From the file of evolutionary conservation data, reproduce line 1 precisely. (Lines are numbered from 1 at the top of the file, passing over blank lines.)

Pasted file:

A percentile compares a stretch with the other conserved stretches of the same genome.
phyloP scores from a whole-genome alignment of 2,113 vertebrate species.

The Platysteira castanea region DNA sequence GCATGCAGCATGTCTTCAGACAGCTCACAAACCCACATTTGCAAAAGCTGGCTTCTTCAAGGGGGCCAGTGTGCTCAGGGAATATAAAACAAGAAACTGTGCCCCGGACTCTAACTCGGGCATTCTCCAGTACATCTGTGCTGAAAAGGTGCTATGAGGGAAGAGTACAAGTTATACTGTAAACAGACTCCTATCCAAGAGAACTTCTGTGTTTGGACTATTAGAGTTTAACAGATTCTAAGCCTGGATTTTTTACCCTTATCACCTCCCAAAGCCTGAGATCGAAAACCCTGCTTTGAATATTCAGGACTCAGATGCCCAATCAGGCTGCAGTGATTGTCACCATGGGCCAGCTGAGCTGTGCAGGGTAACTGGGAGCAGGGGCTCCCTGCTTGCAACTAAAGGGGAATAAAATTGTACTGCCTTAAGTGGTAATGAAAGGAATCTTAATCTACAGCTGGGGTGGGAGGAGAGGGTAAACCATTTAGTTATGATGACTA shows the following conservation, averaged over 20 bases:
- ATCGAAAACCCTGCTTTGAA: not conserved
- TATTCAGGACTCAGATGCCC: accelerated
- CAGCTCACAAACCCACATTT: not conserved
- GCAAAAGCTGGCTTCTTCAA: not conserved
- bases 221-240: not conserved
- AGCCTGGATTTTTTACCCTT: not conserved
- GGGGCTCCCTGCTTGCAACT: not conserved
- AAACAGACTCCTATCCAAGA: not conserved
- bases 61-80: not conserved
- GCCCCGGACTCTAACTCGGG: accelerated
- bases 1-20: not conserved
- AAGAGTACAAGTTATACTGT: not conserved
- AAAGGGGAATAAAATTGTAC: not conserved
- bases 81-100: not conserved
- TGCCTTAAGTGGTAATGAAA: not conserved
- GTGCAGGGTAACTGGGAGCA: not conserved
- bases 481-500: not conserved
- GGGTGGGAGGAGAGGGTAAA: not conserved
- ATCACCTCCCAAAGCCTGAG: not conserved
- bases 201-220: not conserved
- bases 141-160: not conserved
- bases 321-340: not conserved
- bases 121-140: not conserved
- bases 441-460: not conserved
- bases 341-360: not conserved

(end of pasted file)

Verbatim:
A percentile compares a stretch with the other conserved stretches of the same genome.